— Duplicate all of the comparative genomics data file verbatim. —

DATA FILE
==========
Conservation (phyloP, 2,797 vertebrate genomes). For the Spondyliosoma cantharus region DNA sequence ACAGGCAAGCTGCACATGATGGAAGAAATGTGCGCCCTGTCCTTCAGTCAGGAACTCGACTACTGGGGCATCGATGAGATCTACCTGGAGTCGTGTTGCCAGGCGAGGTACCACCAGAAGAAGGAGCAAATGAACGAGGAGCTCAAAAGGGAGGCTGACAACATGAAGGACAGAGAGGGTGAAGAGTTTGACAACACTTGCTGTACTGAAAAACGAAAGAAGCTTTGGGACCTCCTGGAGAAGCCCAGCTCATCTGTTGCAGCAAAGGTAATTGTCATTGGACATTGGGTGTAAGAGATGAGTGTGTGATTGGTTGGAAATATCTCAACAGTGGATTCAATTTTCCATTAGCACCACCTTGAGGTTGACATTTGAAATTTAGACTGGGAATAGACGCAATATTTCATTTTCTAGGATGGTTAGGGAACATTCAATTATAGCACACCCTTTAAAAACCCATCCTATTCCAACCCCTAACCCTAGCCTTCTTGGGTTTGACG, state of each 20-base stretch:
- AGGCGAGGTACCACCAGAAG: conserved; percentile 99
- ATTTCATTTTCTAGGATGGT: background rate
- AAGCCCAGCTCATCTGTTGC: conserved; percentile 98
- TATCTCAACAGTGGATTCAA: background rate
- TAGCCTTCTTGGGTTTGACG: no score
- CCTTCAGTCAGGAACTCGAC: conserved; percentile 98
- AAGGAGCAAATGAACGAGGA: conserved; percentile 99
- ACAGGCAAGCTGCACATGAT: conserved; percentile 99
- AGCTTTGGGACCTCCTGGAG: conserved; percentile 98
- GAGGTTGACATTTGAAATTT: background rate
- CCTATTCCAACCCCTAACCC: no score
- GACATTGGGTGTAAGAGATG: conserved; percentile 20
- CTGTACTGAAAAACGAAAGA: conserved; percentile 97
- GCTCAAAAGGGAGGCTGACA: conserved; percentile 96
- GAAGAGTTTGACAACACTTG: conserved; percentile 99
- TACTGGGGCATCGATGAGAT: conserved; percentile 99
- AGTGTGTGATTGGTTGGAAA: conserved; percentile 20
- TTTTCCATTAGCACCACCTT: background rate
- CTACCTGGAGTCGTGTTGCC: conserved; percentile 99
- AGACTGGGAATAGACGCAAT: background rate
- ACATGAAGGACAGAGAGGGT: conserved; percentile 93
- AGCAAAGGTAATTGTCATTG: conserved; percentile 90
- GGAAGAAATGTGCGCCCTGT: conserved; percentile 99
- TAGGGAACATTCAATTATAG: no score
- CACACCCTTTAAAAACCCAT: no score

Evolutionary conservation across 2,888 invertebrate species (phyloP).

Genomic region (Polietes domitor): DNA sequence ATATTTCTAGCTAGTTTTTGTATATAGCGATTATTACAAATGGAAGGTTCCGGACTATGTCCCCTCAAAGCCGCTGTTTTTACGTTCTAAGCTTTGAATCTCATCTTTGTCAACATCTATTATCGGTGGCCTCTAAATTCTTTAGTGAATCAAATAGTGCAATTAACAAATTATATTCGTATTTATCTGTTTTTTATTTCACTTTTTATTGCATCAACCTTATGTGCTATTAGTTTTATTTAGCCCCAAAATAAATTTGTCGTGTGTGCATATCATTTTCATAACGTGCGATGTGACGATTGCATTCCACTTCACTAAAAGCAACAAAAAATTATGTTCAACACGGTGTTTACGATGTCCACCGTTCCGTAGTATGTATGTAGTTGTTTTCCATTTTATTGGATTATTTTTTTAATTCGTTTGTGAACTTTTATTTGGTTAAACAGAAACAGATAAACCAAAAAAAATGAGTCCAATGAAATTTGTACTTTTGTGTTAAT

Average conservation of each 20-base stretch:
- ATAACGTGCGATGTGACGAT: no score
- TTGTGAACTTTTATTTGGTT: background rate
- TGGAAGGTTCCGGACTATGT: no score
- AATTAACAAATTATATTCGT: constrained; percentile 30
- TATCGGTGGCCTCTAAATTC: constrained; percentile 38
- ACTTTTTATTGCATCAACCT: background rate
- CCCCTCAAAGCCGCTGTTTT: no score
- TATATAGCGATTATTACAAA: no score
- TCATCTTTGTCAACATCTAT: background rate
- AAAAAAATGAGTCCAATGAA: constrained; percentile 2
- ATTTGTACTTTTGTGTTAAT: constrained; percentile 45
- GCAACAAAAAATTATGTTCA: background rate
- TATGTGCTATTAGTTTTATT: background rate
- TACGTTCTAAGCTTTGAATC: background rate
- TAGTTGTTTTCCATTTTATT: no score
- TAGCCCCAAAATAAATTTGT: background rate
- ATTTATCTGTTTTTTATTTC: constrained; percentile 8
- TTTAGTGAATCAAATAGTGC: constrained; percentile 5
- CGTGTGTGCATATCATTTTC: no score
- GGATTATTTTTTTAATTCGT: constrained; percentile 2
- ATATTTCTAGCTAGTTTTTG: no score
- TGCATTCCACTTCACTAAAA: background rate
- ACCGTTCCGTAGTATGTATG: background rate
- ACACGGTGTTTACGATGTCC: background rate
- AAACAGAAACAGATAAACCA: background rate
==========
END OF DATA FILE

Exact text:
Conservation (phyloP, 2,797 vertebrate genomes). For the Spondyliosoma cantharus region DNA sequence ACAGGCAAGCTGCACATGATGGAAGAAATGTGCGCCCTGTCCTTCAGTCAGGAACTCGACTACTGGGGCATCGATGAGATCTACCTGGAGTCGTGTTGCCAGGCGAGGTACCACCAGAAGAAGGAGCAAATGAACGAGGAGCTCAAAAGGGAGGCTGACAACATGAAGGACAGAGAGGGTGAAGAGTTTGACAACACTTGCTGTACTGAAAAACGAAAGAAGCTTTGGGACCTCCTGGAGAAGCCCAGCTCATCTGTTGCAGCAAAGGTAATTGTCATTGGACATTGGGTGTAAGAGATGAGTGTGTGATTGGTTGGAAATATCTCAACAGTGGATTCAATTTTCCATTAGCACCACCTTGAGGTTGACATTTGAAATTTAGACTGGGAATAGACGCAATATTTCATTTTCTAGGATGGTTAGGGAACATTCAATTATAGCACACCCTTTAAAAACCCATCCTATTCCAACCCCTAACCCTAGCCTTCTTGGGTTTGACG, state of each 20-base stretch:
- AGGCGAGGTACCACCAGAAG: conserved; percentile 99
- ATTTCATTTTCTAGGATGGT: background rate
- AAGCCCAGCTCATCTGTTGC: conserved; percentile 98
- TATCTCAACAGTGGATTCAA: background rate
- TAGCCTTCTTGGGTTTGACG: no score
- CCTTCAGTCAGGAACTCGAC: conserved; percentile 98
- AAGGAGCAAATGAACGAGGA: conserved; percentile 99
- ACAGGCAAGCTGCACATGAT: conserved; percentile 99
- AGCTTTGGGACCTCCTGGAG: conserved; percentile 98
- GAGGTTGACATTTGAAATTT: background rate
- CCTATTCCAACCCCTAACCC: no score
- GACATTGGGTGTAAGAGATG: conserved; percentile 20
- CTGTACTGAAAAACGAAAGA: conserved; percentile 97
- GCTCAAAAGGGAGGCTGACA: conserved; percentile 96
- GAAGAGTTTGACAACACTTG: conserved; percentile 99
- TACTGGGGCATCGATGAGAT: conserved; percentile 99
- AGTGTGTGATTGGTTGGAAA: conserved; percentile 20
- TTTTCCATTAGCACCACCTT: background rate
- CTACCTGGAGTCGTGTTGCC: conserved; percentile 99
- AGACTGGGAATAGACGCAAT: background rate
- ACATGAAGGACAGAGAGGGT: conserved; percentile 93
- AGCAAAGGTAATTGTCATTG: conserved; percentile 90
- GGAAGAAATGTGCGCCCTGT: conserved; percentile 99
- TAGGGAACATTCAATTATAG: no score
- CACACCCTTTAAAAACCCAT: no score

Evolutionary conservation across 2,888 invertebrate species (phyloP).

Genomic region (Polietes domitor): DNA sequence ATATTTCTAGCTAGTTTTTGTATATAGCGATTATTACAAATGGAAGGTTCCGGACTATGTCCCCTCAAAGCCGCTGTTTTTACGTTCTAAGCTTTGAATCTCATCTTTGTCAACATCTATTATCGGTGGCCTCTAAATTCTTTAGTGAATCAAATAGTGCAATTAACAAATTATATTCGTATTTATCTGTTTTTTATTTCACTTTTTATTGCATCAACCTTATGTGCTATTAGTTTTATTTAGCCCCAAAATAAATTTGTCGTGTGTGCATATCATTTTCATAACGTGCGATGTGACGATTGCATTCCACTTCACTAAAAGCAACAAAAAATTATGTTCAACACGGTGTTTACGATGTCCACCGTTCCGTAGTATGTATGTAGTTGTTTTCCATTTTATTGGATTATTTTTTTAATTCGTTTGTGAACTTTTATTTGGTTAAACAGAAACAGATAAACCAAAAAAAATGAGTCCAATGAAATTTGTACTTTTGTGTTAAT

Average conservation of each 20-base stretch:
- ATAACGTGCGATGTGACGAT: no score
- TTGTGAACTTTTATTTGGTT: background rate
- TGGAAGGTTCCGGACTATGT: no score
- AATTAACAAATTATATTCGT: constrained; percentile 30
- TATCGGTGGCCTCTAAATTC: constrained; percentile 38
- ACTTTTTATTGCATCAACCT: background rate
- CCCCTCAAAGCCGCTGTTTT: no score
- TATATAGCGATTATTACAAA: no score
- TCATCTTTGTCAACATCTAT: background rate
- AAAAAAATGAGTCCAATGAA: constrained; percentile 2
- ATTTGTACTTTTGTGTTAAT: constrained; percentile 45
- GCAACAAAAAATTATGTTCA: background rate
- TATGTGCTATTAGTTTTATT: background rate
- TACGTTCTAAGCTTTGAATC: background rate
- TAGTTGTTTTCCATTTTATT: no score
- TAGCCCCAAAATAAATTTGT: background rate
- ATTTATCTGTTTTTTATTTC: constrained; percentile 8
- TTTAGTGAATCAAATAGTGC: constrained; percentile 5
- CGTGTGTGCATATCATTTTC: no score
- GGATTATTTTTTTAATTCGT: constrained; percentile 2
- ATATTTCTAGCTAGTTTTTG: no score
- TGCATTCCACTTCACTAAAA: background rate
- ACCGTTCCGTAGTATGTATG: background rate
- ACACGGTGTTTACGATGTCC: background rate
- AAACAGAAACAGATAAACCA: background rate